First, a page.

Martial, Epigrams. Book 2. Bohn's Classical Library (1897)
TO HIS FRIEND, DECIANUS.
"What do I want," say you, "with a letter? Do I not show you sufficient indulgence by reading your epigrams? Besides, what have you to say in this letter, which you could not say in your verses? I see why tragic and comic writers admit a prologue,----because they are not allowed to speak for themselves. But epigrams have no need of a herald, and are contented with their own liberty of speech. In whatever page they please, they present an epistle. Do not, therefore, I pray, do a ridiculous thing, and clap a long dress on a person going to dance. Consider, too, whether you would choose a wand as a weapon against a retiarius. For myself, I take my seat amongst those who at once object to a contest so unequal" Indeed, Decianus, methinks you say what is just. Is it possible that you knew with what sort of an epistle, and how long a one, you were in danger of being occupied? Be it, then, as you desire. Whatever readers light upon this book, will owe it to you that they come to the first page without being tired.
You could, I admit, have contained three hundred epigrams ; but who, my book, would have contained himself at you, and read you through? Yet learn, what are the advantages of a short book. The first is, that I waste less paper. The next, that the copier finishes it in one hour, and his services will not be confined only to my trifles. A third advantage is, that if any one happens to read you, you will not, though ever so bad, be detested. A person at table will begin to read you with his wine mixed, and finish you before the cup set before him begins to grow warm.1 Do you imagine that by such brevity you are secure from all objection? Alas! to how many will you even thus be too long!
Crete gave a great name, Africa a greater, to their conquerors, Metellus and Scipio; a still nobler name did Germany confer on you, Caesar, from the subjugation of the Rhine; and even as a boy you were worthy of that name. Your brother 2 earned his triumphs over Idumaea, with the assistance of your father;3 the laurel which is given from the conquest of the Catti is all your own.
You owe nothing, Sextus; you owe nothing, Sextus, I admit; for he only owes, Sextus, who can pay.
Oh, how caressing, Ammianus, are you with your mother! how caressing, Ammianus, is your mother with you! She calls you brother; you call her sister. Why do such strange titles of affection delight you? Why are you not content to be what you are? Do you think this an amusement and a jest? It is not so. A mother, who desires to be a sister, is not satisfied with being either mother or sister.
May I perish, Decianus, if I should not like to be with you all day, and all night! But there are two miles that separate us; and these become four, when I have to return. You are often not at home: even when you are, you are often denied; or you have leisure only for your law business or your private concerns. To see you, however, I have no objection to go two miles; but I have great objection to go four miles not to see you.
Go now, and bid me publish my little books. When you have scarcely read a couple of pages, you look at the last page, Severus, and give long yawns. These are those epigrams which, when I was reciting them, you used to steal and write out in Vitellian tablets.1 These are they which you used to carry one by one in your pockets to every feast, and every theatre. These are they, or (if there are any among them that you do not know) better. Of what use is it for me to make my book so thin, as not to be thicker than a mere roller,2 if it takes you three days to read it through? Never were compositions intended to amuse more listlessly received You are fatigued, and lag so soon in your course; and when you ought to run to Bovillae, you want to unharness your cattle at the temple of the Muses. Go now, and bid me publish my little books.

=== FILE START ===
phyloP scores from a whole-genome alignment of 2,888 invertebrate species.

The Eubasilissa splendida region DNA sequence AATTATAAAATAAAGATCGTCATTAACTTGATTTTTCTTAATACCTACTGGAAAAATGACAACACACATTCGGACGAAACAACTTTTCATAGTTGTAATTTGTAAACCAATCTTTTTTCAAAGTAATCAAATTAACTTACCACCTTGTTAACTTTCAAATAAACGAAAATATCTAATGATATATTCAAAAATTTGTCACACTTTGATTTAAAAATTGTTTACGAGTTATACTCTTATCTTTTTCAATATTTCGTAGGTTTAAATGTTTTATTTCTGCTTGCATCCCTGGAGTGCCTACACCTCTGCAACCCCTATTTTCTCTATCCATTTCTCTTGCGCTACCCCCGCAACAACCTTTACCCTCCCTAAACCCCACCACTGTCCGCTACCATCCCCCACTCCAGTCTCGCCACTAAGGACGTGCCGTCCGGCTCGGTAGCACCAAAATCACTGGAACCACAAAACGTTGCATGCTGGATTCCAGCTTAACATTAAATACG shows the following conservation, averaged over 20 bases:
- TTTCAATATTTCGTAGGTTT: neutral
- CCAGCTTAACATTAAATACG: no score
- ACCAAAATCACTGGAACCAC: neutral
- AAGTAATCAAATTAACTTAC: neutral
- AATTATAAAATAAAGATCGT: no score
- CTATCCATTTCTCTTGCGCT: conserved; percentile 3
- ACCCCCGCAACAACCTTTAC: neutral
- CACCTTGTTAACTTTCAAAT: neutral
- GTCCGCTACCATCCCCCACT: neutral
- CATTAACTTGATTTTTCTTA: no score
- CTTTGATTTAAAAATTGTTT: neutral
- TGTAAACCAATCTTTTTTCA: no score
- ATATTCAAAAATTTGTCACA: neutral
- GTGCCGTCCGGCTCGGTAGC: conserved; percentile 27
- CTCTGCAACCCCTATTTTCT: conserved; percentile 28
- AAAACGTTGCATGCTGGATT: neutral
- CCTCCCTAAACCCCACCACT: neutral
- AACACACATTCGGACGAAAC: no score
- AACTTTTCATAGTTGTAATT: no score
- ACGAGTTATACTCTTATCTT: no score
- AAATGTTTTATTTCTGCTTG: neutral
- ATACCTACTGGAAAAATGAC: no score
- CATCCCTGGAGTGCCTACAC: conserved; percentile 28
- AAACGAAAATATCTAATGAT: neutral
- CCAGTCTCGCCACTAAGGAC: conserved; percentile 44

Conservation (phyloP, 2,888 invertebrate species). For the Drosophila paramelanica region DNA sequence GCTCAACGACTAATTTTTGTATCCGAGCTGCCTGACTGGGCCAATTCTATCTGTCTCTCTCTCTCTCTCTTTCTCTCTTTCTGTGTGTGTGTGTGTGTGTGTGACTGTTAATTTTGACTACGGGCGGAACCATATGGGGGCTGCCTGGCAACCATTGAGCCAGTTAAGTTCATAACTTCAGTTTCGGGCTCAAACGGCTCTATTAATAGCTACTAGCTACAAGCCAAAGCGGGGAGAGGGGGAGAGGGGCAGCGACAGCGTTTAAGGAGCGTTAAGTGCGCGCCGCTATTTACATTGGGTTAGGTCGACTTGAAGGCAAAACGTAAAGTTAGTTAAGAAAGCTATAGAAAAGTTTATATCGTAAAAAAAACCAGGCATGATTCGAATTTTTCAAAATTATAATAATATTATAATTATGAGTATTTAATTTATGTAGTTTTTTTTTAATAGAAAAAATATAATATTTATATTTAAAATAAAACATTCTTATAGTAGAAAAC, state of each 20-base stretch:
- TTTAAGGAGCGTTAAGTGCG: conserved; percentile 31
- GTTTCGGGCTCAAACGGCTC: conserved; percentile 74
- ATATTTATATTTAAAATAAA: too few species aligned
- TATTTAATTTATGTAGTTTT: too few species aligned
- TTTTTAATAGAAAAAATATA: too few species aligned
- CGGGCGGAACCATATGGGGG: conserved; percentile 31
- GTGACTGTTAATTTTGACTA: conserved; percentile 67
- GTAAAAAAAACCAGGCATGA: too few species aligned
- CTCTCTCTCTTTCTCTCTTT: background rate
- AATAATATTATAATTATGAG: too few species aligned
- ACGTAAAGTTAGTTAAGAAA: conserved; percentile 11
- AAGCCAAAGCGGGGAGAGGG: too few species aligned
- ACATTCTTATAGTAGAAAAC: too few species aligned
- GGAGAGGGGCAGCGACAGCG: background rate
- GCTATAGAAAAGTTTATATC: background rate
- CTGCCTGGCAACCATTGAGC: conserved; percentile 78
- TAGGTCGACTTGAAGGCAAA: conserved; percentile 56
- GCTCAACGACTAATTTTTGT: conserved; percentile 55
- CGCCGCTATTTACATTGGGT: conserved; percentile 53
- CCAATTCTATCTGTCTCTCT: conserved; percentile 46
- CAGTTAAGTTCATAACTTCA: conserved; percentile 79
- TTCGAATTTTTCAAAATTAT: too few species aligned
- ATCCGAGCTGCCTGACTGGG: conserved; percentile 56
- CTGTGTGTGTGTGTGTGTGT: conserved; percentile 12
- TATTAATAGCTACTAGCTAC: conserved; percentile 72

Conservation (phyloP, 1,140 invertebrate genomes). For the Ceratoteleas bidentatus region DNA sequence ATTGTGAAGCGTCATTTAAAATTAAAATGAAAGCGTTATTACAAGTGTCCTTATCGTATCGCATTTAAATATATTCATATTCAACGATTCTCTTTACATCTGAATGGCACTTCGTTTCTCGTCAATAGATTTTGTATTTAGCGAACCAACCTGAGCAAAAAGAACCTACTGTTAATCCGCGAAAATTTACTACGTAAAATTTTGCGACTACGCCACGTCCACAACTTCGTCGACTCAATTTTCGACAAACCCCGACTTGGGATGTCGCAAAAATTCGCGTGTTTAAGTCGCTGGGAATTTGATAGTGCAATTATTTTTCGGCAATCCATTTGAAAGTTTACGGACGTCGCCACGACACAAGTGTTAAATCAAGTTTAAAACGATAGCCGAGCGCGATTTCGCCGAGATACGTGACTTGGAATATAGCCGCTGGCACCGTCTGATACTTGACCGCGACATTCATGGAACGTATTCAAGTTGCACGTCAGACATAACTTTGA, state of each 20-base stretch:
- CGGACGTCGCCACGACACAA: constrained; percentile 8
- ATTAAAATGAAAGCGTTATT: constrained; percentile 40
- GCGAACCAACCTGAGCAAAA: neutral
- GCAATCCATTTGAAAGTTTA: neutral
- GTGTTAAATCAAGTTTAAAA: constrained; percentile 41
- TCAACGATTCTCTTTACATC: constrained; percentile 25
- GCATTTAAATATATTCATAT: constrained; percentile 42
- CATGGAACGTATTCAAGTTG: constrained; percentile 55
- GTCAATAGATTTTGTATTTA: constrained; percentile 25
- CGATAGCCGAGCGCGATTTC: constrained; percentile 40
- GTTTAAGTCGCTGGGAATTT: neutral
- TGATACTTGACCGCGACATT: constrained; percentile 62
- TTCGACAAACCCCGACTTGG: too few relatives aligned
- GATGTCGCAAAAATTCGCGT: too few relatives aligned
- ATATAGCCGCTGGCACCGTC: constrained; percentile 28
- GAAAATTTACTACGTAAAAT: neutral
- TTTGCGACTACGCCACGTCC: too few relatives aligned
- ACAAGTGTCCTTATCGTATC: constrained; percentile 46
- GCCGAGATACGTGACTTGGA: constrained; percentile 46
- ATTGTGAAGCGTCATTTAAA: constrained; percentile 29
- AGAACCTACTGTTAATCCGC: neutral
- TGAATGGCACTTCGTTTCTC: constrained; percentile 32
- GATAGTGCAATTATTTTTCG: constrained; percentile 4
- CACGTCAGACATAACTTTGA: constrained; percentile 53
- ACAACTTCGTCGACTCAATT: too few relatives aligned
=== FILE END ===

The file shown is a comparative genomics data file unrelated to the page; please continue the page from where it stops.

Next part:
You declaim prettily, Attalus; you plead causes prettily: you write pretty histories, pretty verses. You compose pantomimes prettily, epigrams prettily; you are a pretty grammarian, a pretty astrologer. You sing prettily, Attalus, and you dance prettily: you are a pretty hand with the lyre, a pretty hand with the ball Since you do nothing well, and yet everything prettily, shall I tell you what you are? You are a great busybody.
If in these pages of mine, reader, anything seem to you too obscure, or written in too homely language, the fault is not mine: the copier did the mischief in his over-anxiety to give you the full amount of verses. But if you shall deem, not him, but me to be the culprit, then I shall believe you to have no understanding. "But still those verses of yours are bad." As if I would deny what is evident! They are bad but you do not write better.
I wrote to Naevia; she has sent me no answer: She will not then grant me what I want. But I think that she had read what I wrote: she will then grant it.1
I commend you, Postumus, for kissing me with only half your lip: you may, however, if you please, withhold even the half of this half, Are you inclined to grant me a boon still greater, and even inexpressible? Keep this whole half entirely to yourself Postumus.
Though, Rufus, you see Selius with clouded brow; though you see him walking late in the porticoes; though you see his heavy look conceal some mournful feeling, his ugly nose nearly touching the earth, his right hand striking his breast, and tearing his hair, he is not bewailing the loss of a friend or brother. Both his sons are alive,----and I pray they may continue to live! Safe and sound is his wife too, and his furniture, and his slaves; nor has his farmer or his bailiff wasted any part of his property. What then is the cause of his sadness? He dines at home.